Often, Foster Children Linger in Anonymity only because their Relatives never Knew
Police personnel often find themselves exposed to the trauma that young teenagers experience in the foster care system. Children who have been abused at home by dysfunctional parents are placed by the authorities with foster parents who are often not so nurturing themselves. It wouldn't be that hard to find foster children who are with their tenth or twelfth foster family in as many years. And so, police departments in some counties in the country, are being roped in for a new government plan for foster care: finding out if any foster children have estranged, extended family members out there somewhere. And then finding out if they will be willing to take in one of their own.
Finding a relative for a teen foster child is not an easy matter. The relatives would be perfect strangers for all practical purposes, and usually, no one wants to take in a child that is so battered with years of trauma. The only thing they would be guaranteed of would be a lot of emotional heartache, and quite a drain on their resources. It is just a shift in the way the government sees the whole foster care issue. The government has begun to pay for full-time investigators, looking hard on the Internet, through the public records, who get flyers distributed, and pound on doors, all with the aim of locating family members, to help take in a child that would otherwise languish in foster care. And they come by quite a bit of success too. In general, the investigators find several relatives for any child they start to investigate, and often many of them express a willingness to take the child in - their long-lost grandchildren, nieces, cousins and so on - ones they have never laid eyes on before. And it is a wonder that the system all these years put these children through so much pain, just because they never thought that the children would be welcome in their relatives' homes.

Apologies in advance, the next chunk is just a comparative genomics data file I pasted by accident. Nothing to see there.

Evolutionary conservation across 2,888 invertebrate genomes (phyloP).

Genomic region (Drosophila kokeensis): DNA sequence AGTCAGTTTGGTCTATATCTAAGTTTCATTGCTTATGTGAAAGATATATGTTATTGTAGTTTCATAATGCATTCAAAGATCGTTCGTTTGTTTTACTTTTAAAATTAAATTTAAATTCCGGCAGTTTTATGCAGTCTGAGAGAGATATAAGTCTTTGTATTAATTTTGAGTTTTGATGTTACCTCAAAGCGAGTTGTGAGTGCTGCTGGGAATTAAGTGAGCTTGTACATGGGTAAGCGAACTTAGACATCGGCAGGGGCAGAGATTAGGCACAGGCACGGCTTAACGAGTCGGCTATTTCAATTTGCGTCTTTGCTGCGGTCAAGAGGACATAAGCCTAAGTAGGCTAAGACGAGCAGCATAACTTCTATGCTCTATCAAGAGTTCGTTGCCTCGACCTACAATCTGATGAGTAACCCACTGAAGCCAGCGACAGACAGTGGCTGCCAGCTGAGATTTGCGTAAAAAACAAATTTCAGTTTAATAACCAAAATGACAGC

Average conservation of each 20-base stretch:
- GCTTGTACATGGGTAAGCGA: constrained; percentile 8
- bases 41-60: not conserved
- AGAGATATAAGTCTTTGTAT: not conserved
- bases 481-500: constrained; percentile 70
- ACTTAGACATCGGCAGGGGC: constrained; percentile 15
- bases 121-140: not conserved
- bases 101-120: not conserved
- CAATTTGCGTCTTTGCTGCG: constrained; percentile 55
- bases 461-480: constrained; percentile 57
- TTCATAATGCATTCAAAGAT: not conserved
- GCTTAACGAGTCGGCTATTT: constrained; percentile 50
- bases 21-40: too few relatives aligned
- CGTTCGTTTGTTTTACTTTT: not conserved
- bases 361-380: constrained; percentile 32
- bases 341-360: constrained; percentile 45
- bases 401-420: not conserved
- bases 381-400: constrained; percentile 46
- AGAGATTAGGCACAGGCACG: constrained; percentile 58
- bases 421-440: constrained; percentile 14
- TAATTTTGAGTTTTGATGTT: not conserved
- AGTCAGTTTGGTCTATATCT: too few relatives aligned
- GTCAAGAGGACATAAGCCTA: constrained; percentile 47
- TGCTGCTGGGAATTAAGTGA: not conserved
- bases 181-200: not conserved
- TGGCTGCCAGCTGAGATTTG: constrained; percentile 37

When they are contacted, many times, the relatives are quite startled to begin with, to have to be reminded of some ugly piece of their family history. But you would be surprised how often, they come through with kindness and strength, able to set aside old rancor they may have felt with the parents, for the good of the blameless child. And foster children for their part, are often deeply, deeply grateful to know and to be in touch with some of their roots. Maybe it is hard to believe this, but most children in foster care feel like outcasts; to have no family often feels like the strangest thing to most people who take a family for granted.
But not all foster home scenarios are like something from Dickens that children would want to run away from. Many foster parents happen to be truly caring people, who raise their foster children like their own. When a relative turns up, the foster parents can be heartbroken at losing a child to the family, whom they have grown deeply attached to over the years. Not infrequently, when children in foster care are informed of how their family members have been located, they say only that they don't need a real family, that their foster family treats them as their own.